The "Resurgam"

The Resurgam, the world's second mechanically propelled submarine, was designed and patented by a Manchester clergyman called Reverend George William Garrett. The submarine was built in 1879 by Cochran & Co in Birkenhead, at the time she cost £1500.

The Resurgam was fabricated using iron plates fastened over iron stringers and frames with the central section clad with wood retained by iron straps. She was powered by a closed system steam engine patented by Eugene Lamm in 1872, this provided steam to turn the single screw for up to four hours. Resurgam was designed to be positively buoyant so diving was controlled by two hydroplanes amidships. When built the Resurgam was 45’ long and 10’ diameter, weighed 30 tons and had a crew of three.

After successfully completing trials in the East Float at Wallasey, the Resurgam was to make her way under her own steam from Birkenhead to Portsmouth for a demonstration to the Royal Navy. During the voyage, technical problems forced the crew to dock at Rhyl for repairs. Once the repairs were complete the crew set sail at night in a gale, towed by steam yacht. The yacht developed engine trouble so the crew of the Resurgam transferred to the towing vessel to deal with the mechanical problems. The conning tower hatch on the now unmanned submarine could not be closed from the outside so the Resurgam took on water. The towrope broke under the additional strain and on February 25th 1880 the Resurgam was lost somewhere off Rhyl.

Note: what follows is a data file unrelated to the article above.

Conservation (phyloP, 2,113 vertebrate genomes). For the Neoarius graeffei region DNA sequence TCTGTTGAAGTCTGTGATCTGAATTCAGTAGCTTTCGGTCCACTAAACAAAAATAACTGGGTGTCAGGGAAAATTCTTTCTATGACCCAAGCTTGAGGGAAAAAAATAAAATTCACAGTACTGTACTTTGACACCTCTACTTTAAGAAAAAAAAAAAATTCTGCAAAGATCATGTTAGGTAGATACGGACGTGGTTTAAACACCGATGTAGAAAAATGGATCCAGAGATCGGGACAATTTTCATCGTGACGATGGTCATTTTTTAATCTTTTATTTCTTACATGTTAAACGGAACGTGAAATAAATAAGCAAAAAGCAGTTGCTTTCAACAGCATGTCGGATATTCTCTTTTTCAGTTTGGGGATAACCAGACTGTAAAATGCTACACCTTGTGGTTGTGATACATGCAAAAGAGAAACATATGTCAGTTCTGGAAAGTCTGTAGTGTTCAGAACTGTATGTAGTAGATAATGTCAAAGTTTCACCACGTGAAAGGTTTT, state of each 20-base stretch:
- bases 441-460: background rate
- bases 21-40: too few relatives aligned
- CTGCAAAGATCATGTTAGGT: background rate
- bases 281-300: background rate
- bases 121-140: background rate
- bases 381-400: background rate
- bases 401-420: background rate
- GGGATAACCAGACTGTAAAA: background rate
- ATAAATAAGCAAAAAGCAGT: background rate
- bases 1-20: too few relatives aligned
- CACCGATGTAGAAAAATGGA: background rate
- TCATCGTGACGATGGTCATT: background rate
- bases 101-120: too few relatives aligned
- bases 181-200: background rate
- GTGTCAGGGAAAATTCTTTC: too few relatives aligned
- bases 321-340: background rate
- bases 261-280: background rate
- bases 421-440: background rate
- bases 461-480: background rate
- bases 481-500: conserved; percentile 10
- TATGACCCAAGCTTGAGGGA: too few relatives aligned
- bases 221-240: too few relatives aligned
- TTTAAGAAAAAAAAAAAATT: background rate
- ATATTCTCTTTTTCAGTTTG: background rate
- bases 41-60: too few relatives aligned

The submarine was rediscovered late in 1995 when she was caught in the nets of a Colwyn Bay trawlerman, Dennis Hunt. A local diver, Keith Hurley, freed the snagged nets and realised that they had found the Resurgam. The Resurgam was designated protected wreck no 42 on 6th July 1996, the site covering an area 300m in radius

Download instruction